Artist Hugo Dalton took part in an unusual performance at the Royal College of Music this week. In the exquisite Britten Hall, deep in the college basement, he collaborated with Indonesian pianist Imma Setiadi in a rendition of Debussy Preludes that they have titled Debussy Explosion.
While the diminutive Setiadi emphasised the dramatic rise and fall of the piano score with the most physical of expression, the tall Dalton stood opposite lending a visual interpretation (above).
He gave this by means of a combination of computer-projected images and the orthodox projection of coloured illustrations and shapes drawn on plastic sheets. In addition, he drew “live”, reacting to the nature and rhythms of Setiadi’s playing.
“The most important thing for us was to present Debussy’s work in a new light and to experiment with it and essentially not make it quite such a stuffy affair,” he explained. “And to open up classical music a bit, and allow interpretation in for a new audience.”
Dalton is best known for his swirling wall paintings with an emphasis on nature. A first-class honours graduate from London’s Goldsmith’s College, his artworks grace walls in several parts of the world. Indeed, last year, he gave an artistic facelift to the next door RCM Museum of Music inspired by performances by RCM students.
This was not his first foray into what is becoming his signature “light drawing” (above). He previously collaborated with choreographer Christopher Wheeldon and his ballet Morphoses. He plans further experiments with Imma Setiadi. She is a natural collaborator since she is taking a PhD at the RCM in a project entitled “Creating New Concert Experiences via Cross-Arts Practice for Pianists”.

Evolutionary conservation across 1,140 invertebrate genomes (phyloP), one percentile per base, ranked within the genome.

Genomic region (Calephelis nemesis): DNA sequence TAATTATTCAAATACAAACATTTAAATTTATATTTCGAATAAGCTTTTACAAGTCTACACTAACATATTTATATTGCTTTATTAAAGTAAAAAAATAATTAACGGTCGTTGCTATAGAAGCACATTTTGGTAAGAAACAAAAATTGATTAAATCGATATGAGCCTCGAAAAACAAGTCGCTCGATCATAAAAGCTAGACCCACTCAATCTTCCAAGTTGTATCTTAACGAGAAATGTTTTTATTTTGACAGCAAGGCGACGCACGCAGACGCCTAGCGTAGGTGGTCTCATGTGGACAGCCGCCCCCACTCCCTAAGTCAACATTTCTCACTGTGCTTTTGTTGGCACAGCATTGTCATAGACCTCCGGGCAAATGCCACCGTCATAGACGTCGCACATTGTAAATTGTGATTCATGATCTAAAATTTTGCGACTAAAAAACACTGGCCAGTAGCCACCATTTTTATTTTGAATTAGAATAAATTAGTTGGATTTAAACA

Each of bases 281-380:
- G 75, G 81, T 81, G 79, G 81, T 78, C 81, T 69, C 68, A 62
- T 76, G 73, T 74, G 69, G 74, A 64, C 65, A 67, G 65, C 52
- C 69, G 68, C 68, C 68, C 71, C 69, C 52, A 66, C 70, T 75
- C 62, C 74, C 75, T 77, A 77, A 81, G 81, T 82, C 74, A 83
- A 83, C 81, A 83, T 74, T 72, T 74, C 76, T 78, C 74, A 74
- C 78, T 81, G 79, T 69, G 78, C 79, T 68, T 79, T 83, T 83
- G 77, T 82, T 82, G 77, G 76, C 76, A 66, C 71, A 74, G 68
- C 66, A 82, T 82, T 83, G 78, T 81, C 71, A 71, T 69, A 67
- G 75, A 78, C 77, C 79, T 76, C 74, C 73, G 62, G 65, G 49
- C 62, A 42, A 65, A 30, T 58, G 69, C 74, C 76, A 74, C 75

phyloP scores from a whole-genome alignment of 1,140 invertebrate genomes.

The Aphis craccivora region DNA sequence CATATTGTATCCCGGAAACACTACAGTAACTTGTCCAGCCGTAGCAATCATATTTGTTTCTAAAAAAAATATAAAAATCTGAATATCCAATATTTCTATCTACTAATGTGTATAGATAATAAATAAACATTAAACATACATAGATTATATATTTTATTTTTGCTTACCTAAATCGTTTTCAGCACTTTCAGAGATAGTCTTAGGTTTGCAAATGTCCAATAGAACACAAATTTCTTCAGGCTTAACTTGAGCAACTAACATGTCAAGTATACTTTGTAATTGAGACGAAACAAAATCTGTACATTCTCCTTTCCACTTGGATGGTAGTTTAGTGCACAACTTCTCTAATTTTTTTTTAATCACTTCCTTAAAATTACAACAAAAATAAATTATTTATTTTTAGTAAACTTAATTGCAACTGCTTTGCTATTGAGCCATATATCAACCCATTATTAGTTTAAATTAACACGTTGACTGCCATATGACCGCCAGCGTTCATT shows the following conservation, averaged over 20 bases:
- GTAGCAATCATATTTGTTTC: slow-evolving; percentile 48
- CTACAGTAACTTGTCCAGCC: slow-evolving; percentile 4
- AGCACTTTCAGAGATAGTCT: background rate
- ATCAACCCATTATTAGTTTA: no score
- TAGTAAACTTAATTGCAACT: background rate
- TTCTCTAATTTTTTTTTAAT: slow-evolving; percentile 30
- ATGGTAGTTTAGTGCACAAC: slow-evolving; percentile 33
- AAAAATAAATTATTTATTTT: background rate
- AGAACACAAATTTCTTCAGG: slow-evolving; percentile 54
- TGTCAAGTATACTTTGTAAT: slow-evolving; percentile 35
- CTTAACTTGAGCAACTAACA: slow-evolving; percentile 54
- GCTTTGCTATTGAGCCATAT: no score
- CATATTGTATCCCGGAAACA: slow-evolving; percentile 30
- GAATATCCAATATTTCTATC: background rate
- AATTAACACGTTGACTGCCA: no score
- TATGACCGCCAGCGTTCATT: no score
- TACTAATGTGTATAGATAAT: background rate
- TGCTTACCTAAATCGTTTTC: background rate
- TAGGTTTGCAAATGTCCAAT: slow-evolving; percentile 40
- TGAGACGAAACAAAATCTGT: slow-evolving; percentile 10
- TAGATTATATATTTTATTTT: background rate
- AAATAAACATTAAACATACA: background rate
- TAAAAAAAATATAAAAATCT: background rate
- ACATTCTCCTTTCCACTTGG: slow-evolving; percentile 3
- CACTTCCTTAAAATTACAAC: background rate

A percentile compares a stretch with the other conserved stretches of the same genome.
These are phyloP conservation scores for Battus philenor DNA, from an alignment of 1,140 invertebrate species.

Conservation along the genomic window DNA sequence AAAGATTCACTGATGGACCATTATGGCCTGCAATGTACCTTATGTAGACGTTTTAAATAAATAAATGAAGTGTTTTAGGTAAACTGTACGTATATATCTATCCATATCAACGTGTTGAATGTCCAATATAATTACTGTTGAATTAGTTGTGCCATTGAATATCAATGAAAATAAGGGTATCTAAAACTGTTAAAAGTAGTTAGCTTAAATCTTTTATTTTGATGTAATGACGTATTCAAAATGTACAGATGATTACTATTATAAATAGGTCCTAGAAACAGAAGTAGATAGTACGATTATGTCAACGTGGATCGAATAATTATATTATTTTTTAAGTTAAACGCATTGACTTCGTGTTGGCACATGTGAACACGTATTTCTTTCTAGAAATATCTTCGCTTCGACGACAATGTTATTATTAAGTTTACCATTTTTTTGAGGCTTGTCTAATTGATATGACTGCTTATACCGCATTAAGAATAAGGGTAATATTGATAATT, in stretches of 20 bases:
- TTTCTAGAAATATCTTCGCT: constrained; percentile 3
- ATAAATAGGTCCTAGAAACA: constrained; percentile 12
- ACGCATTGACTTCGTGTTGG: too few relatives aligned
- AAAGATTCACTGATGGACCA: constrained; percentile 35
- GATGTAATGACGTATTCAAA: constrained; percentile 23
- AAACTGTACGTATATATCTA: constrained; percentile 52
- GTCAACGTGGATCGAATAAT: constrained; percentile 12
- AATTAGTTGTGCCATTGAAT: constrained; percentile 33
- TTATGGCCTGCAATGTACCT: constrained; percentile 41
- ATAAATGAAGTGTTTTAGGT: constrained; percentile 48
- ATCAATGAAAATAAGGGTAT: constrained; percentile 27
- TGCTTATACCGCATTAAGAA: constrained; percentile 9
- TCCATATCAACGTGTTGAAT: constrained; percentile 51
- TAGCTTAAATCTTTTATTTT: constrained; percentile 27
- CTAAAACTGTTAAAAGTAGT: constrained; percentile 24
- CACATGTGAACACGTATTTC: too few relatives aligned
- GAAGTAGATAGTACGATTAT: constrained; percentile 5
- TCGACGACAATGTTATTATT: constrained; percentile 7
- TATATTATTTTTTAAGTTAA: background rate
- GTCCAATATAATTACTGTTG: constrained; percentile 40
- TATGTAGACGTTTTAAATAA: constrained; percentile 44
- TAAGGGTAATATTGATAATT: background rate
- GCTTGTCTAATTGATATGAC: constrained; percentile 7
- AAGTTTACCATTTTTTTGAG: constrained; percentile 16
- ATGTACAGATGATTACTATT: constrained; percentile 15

“If one doesn’t experiment, push, things become mannered, dull and unnecessary,” says Dalton. “It’s also part of my work. I make work in public spaces, wall paintings are often in public spaces so I think exposure and interaction with the public is a good thing.”
The pair chose to begin with the prelude Ondine, about a water-nymph blessed with free spirit who surrenders her everlasting beauty when she bears a child by a man. When he betrays her, he is cursed never to sleep again. It’s a metaphor for Mother Nature and how she is drowned with materialism.
So, the images begin with a simulation of gently flowing water over which Dalton draws simple, improvised squiggles. By the time we have progressed through Debussy’s Canope, referring to a funeral urn he kept on his desk, the images become appropriately darker.
At the finale, as Setiadi hammers out, with extraordinary force and drama, the Fireworks Prelude, so Dalton reacts with frantic scribbles, bright colours and jagged images (above). Hence the explosion in the title. We have reached the “real world”. Dalton highlights the image of skinned fish.
“Given that we’ve been dealing with a watery underworld, I figured we should stick on that and I alighted on something that I thought would create a little bit of a stir.”
The relationship between music and visuals is an interesting one. While music is interpreted in the mind of the listener, that in turn can be affected by the interpretation of the performer. Adding visuals offers a different approach. If it jarred, became disharmonious, it could take away rather than add.
Debussy Explosion didn’t jar and was engrossing though I have one reservation. Music and visuals have existed for half a century in the pop world in which graphic artists have let rip with all manner of lasers and high-tech gizmos.
Dalton believes that the human hand and the human mark, when displayed with classical music, speak the same language. However, I’m not convinced that to open up classical music with such a low-tech approach to an audience accustomed to ultra-sophisticated computer graphics assaulting it from every angle is necessarily the right one.
The images are used with the permission of photographer Tom Mannion.